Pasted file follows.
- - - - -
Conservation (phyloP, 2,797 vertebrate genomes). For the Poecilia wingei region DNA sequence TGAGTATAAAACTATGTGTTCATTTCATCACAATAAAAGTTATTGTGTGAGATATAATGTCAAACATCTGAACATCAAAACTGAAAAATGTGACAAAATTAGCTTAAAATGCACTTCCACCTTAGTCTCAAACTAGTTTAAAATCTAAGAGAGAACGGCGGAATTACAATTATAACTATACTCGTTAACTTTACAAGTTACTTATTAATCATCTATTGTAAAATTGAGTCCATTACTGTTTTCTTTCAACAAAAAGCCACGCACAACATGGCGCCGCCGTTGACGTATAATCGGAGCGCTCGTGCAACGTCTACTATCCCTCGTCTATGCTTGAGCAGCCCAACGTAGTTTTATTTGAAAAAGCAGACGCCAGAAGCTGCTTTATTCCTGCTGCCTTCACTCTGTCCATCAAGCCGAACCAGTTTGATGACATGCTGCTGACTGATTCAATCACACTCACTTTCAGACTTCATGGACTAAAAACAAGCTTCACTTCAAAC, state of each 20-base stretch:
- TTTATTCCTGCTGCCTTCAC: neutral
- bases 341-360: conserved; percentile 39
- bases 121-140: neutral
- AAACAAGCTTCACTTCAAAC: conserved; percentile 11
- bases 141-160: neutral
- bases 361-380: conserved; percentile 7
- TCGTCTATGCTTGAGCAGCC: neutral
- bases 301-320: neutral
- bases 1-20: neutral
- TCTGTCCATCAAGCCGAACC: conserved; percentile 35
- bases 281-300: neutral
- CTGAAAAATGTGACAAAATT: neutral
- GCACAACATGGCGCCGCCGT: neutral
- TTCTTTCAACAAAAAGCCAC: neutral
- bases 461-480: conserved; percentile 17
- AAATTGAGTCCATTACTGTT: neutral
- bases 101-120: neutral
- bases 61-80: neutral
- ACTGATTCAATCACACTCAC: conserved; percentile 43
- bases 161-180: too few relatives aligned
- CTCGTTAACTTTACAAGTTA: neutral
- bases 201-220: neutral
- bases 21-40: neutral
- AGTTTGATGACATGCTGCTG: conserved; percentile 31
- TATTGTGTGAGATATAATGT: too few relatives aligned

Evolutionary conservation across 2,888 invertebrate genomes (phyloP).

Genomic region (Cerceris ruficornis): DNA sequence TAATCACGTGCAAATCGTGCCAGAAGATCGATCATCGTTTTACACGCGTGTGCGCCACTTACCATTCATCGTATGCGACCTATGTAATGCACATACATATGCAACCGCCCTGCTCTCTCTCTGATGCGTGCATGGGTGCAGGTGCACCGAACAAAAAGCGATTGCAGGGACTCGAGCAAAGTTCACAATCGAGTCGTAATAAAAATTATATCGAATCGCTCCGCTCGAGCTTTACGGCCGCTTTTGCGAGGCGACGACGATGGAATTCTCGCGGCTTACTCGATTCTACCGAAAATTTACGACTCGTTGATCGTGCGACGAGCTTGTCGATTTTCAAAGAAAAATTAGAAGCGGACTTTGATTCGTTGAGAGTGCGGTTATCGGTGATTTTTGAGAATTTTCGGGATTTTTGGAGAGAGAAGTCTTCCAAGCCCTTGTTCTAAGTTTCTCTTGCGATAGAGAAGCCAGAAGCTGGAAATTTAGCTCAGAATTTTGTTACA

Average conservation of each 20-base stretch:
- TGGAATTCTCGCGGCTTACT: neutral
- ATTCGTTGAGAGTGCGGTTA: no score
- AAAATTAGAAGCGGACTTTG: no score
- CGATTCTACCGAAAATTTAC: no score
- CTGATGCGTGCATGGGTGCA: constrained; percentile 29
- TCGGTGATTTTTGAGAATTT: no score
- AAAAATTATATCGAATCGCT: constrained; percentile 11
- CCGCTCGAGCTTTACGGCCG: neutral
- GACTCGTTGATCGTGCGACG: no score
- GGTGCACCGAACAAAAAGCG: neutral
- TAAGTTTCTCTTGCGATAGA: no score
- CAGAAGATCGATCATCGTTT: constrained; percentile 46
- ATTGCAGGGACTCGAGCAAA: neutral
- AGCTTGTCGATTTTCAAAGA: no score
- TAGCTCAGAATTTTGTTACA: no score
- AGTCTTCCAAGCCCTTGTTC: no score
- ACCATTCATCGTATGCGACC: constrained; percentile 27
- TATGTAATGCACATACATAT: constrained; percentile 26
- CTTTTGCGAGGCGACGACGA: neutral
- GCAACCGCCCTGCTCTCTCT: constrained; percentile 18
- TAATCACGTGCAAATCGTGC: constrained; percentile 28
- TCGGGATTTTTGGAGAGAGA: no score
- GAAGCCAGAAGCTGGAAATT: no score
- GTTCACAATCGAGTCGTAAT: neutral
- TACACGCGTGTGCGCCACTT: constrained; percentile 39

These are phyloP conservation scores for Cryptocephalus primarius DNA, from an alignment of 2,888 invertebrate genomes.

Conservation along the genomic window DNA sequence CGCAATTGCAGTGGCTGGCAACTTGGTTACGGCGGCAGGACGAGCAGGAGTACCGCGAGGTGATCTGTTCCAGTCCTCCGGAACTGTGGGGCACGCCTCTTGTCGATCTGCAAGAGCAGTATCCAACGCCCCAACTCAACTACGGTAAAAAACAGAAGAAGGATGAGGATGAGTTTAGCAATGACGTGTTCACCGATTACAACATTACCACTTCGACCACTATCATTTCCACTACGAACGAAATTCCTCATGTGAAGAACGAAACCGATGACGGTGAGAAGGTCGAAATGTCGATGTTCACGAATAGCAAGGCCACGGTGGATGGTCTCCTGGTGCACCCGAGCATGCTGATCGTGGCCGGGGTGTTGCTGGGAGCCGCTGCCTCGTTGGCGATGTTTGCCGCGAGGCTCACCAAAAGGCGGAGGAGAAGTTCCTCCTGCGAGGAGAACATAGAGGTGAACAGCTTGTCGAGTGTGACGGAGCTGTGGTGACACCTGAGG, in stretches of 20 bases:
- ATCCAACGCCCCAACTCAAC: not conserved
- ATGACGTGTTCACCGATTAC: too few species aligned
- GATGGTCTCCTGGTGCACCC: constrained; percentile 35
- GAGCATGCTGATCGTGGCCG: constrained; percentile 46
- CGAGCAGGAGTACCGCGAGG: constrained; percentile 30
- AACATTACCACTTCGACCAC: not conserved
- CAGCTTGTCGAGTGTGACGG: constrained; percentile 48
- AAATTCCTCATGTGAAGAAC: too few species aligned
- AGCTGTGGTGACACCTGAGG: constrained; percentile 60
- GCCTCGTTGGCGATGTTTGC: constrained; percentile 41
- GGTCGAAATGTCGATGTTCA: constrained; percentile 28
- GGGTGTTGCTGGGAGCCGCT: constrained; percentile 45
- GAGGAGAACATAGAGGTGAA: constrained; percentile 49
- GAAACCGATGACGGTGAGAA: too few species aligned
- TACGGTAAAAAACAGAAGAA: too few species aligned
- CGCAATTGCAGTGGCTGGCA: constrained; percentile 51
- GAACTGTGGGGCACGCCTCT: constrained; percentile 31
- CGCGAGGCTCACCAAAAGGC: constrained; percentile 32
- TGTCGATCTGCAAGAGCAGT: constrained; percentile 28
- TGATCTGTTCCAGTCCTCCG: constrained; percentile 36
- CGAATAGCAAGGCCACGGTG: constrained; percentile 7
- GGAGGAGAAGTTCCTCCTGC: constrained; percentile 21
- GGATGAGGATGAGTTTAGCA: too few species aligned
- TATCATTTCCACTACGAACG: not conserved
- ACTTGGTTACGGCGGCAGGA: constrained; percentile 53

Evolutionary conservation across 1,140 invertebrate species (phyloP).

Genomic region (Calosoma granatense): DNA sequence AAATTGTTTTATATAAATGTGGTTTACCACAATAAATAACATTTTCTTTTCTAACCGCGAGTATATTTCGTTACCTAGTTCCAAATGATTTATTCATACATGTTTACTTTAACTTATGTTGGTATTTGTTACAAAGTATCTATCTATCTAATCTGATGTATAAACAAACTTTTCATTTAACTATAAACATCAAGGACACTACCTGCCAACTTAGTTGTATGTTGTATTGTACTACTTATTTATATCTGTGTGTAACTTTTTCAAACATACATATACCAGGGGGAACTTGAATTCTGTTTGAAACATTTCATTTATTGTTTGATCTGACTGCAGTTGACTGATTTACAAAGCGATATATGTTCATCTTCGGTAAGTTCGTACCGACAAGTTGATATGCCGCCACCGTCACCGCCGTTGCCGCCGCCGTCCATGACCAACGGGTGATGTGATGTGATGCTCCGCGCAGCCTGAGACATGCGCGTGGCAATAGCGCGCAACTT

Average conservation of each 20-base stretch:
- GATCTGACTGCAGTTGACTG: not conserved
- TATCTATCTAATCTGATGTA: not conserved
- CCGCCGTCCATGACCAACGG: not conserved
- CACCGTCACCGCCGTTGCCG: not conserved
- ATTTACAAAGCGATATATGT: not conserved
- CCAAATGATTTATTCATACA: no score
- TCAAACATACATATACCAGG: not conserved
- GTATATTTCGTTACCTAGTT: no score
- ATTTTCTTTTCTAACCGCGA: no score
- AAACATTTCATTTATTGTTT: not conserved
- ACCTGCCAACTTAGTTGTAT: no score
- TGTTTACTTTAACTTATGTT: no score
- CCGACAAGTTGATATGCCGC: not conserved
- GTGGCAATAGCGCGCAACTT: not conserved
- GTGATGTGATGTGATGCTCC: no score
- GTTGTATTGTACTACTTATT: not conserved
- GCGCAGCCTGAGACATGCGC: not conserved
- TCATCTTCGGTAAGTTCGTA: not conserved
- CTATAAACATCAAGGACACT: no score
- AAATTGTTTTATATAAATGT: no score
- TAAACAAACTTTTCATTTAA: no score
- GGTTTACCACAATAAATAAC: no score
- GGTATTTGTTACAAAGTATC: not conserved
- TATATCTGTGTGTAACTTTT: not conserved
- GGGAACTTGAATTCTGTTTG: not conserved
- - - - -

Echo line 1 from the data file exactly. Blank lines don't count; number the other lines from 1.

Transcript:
Conservation (phyloP, 2,797 vertebrate genomes). For the Poecilia wingei region DNA sequence TGAGTATAAAACTATGTGTTCATTTCATCACAATAAAAGTTATTGTGTGAGATATAATGTCAAACATCTGAACATCAAAACTGAAAAATGTGACAAAATTAGCTTAAAATGCACTTCCACCTTAGTCTCAAACTAGTTTAAAATCTAAGAGAGAACGGCGGAATTACAATTATAACTATACTCGTTAACTTTACAAGTTACTTATTAATCATCTATTGTAAAATTGAGTCCATTACTGTTTTCTTTCAACAAAAAGCCACGCACAACATGGCGCCGCCGTTGACGTATAATCGGAGCGCTCGTGCAACGTCTACTATCCCTCGTCTATGCTTGAGCAGCCCAACGTAGTTTTATTTGAAAAAGCAGACGCCAGAAGCTGCTTTATTCCTGCTGCCTTCACTCTGTCCATCAAGCCGAACCAGTTTGATGACATGCTGCTGACTGATTCAATCACACTCACTTTCAGACTTCATGGACTAAAAACAAGCTTCACTTCAAAC, state of each 20-base stretch: